Wheels Aren’t Just for Cars

by The Bug Lady

No other insect this year has generated as much interest as the unusual “Wheel Bug”. Starting early in the spring, I began getting phone calls describing odd little black bugs with red butts. Even without seeing the strange little insect I knew exactly what they had found. These little red and black bugs are the nymphs of the
wheel bug. The red “butt” is actually their abdomen. They look so different at this stage that they almost seem as if they could be a completely different species.

Most of us call all six-legged creatures’ bugs, but scientists reserve the term bug for a specific order of insects called Hemiptera which are the true bugs. If the insect’s common name ends in the word bug, like Stink Bug, Box-Elder Bug etc. then you know it belongs within this order. Therefore Wheel Bugs belong within this order. The correct term for all other “bugs” is insects. There is a saying that goes “All bugs are insects, but not all insects are bugs”. Now that you are all completely confused, all you need to remember is every single six-legged creature you see is an insect of some type, within this group of six-legged creatures are a group of insects that you can correctly refer to as bugs.

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The phone calls and emails continued coming in all summer from people who have found these odd bugs. They would describe their find, and each time without even seeing the insect I knew exactly what they had found. These insects are unmistakable. About mid-summer they go from the bright red and black to a grayish colored nymph. They still look different from their adult counterpart, but at least the coloring is becoming similar.

Wheel Bugs are very slow growing; it will take them many months to reach adult size. During this growth and development they will consume many insects. They feed on any passing insect that they are fortunate enough to capture, even ones of their own kind. I would consider these insects extremely beneficial to have in your garden. I would not recommend handling them however. They are capable of giving an extremely painful bite. There is a chemical within their saliva that they inject through their beak-like mouth that contains an enzyme. This enzyme dissolves the tissues within the insect prey they feed upon. This allows them to suck up the body fluids much like we sip through a straw. Consider it a Bug Slurpy if you will.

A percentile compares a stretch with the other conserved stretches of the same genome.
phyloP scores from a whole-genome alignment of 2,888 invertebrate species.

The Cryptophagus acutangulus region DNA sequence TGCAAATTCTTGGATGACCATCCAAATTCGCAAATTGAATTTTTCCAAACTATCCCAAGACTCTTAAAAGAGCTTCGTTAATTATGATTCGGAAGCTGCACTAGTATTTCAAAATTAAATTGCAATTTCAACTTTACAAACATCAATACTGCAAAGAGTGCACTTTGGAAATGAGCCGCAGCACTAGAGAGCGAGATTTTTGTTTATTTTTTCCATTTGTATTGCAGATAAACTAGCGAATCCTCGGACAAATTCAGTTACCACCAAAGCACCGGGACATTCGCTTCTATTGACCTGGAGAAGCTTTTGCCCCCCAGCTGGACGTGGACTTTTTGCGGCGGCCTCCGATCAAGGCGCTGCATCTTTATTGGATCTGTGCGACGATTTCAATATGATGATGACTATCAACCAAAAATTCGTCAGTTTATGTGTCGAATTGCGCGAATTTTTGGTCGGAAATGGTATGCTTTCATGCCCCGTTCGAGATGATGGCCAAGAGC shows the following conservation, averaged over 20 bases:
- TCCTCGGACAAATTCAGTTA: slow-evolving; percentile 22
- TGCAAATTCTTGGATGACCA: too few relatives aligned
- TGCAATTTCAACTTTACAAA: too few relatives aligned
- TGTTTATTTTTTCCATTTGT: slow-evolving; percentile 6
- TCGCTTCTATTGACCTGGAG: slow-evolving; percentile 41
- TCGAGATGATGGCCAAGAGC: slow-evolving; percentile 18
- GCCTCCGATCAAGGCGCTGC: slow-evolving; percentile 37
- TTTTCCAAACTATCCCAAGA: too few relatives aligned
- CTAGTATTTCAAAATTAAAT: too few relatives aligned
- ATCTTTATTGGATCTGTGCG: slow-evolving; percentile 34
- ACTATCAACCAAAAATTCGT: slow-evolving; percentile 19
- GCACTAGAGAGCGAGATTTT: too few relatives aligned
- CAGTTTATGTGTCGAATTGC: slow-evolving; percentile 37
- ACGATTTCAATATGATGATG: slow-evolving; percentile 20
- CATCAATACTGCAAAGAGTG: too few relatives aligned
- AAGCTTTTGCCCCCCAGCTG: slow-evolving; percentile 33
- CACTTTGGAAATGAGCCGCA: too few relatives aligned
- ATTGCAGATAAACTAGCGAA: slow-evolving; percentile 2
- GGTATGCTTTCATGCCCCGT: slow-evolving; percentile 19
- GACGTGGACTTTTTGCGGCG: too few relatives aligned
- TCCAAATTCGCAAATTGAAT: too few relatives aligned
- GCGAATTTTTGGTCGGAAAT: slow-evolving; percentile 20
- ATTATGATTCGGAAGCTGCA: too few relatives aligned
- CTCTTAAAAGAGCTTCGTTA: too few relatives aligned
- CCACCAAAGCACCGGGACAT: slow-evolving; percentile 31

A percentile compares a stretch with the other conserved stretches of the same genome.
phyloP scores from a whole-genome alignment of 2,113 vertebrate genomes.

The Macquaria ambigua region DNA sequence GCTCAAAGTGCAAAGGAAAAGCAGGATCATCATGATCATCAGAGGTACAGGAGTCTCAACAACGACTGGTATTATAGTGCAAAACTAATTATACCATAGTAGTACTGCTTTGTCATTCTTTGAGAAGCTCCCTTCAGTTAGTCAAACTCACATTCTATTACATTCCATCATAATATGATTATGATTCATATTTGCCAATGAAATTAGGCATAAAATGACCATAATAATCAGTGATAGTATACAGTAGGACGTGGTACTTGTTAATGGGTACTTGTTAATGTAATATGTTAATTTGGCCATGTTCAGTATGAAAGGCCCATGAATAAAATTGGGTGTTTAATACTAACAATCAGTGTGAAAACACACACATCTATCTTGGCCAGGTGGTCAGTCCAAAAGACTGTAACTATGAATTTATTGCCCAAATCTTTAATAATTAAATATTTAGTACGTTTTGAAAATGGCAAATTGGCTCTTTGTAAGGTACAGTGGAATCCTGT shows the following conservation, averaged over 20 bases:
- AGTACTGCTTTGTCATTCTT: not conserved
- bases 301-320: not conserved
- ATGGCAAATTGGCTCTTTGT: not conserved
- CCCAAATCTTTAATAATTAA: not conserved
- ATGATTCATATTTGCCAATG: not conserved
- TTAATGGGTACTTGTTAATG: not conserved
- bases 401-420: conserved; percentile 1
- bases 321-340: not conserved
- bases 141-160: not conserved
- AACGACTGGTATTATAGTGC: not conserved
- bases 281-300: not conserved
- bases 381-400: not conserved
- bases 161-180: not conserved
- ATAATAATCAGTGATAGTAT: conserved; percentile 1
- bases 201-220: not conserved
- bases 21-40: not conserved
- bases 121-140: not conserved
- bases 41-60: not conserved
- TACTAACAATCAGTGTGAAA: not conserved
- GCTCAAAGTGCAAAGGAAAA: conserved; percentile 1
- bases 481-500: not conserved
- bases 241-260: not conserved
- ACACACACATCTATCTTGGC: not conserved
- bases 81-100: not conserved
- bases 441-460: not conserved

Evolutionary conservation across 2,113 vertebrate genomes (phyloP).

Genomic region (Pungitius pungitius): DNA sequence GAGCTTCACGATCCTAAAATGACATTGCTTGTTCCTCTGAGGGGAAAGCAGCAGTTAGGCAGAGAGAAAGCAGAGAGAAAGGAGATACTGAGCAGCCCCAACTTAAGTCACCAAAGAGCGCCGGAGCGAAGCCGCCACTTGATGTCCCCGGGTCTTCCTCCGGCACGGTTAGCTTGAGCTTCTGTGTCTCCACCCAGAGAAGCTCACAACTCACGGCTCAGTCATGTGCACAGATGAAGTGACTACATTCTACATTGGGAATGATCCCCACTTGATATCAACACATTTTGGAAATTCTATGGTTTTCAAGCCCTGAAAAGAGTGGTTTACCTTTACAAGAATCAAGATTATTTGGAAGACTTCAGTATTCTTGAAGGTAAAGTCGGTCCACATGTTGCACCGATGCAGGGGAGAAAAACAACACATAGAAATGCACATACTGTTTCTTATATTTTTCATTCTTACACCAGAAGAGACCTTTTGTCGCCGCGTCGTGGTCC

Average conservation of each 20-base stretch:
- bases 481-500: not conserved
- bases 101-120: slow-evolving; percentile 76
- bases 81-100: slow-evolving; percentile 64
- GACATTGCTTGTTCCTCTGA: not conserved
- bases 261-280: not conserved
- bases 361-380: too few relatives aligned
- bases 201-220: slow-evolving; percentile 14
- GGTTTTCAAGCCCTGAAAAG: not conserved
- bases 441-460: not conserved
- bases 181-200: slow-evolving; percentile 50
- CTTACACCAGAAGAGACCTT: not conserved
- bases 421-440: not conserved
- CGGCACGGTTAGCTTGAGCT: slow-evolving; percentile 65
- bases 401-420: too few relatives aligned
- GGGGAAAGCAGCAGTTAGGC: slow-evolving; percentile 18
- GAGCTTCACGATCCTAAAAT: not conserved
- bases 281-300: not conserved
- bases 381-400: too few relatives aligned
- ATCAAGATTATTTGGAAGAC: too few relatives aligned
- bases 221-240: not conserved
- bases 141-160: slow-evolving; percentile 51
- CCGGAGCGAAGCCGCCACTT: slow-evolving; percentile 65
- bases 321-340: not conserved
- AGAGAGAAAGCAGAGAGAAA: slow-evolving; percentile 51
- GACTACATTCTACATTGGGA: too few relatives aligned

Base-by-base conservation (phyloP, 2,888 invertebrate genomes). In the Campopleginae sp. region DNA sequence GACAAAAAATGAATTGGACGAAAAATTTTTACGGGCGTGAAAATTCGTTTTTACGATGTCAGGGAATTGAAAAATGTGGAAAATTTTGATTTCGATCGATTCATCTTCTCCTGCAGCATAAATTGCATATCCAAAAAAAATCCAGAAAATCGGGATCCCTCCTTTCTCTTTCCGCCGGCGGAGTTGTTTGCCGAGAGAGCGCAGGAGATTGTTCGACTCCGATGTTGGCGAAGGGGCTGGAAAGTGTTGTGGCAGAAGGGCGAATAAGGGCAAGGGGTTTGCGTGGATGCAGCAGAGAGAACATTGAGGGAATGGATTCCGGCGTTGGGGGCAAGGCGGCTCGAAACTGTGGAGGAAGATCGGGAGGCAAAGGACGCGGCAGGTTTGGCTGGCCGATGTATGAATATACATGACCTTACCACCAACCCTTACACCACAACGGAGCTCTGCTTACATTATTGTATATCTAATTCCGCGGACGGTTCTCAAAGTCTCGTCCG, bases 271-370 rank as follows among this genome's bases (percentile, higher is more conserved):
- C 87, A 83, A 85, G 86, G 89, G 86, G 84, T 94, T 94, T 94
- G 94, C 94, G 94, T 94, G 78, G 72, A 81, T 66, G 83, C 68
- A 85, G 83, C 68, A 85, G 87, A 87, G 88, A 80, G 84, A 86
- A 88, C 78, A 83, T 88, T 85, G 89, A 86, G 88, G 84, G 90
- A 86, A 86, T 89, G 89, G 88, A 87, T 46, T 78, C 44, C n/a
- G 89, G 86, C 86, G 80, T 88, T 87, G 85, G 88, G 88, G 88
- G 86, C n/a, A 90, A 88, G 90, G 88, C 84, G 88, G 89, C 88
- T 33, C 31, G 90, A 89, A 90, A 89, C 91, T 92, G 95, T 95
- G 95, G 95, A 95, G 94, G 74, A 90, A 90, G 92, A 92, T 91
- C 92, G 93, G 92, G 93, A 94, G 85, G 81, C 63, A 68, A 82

If these bugs should happen to inject you with this enzyme, it could potentially cause an allergic reaction. I used to work with a gentleman who was bitten and ended up in the hospital with his blood pressure elevated and his arm swelling and in pain. He was given an antibiotic and sent home. His bite occurred quite by accident when he opened a door and one of these little guys was present right where he placed his hand. He said the bite hurt terribly for about 10 minutes. I’ve heard it compared to the sting of a hornet. The pain went away and later he had the reaction. This reaction would be extreme, much like the reaction people have to bees or wasps. Not everyone is allergic, but for those of us who are it can be an unforgettable experience.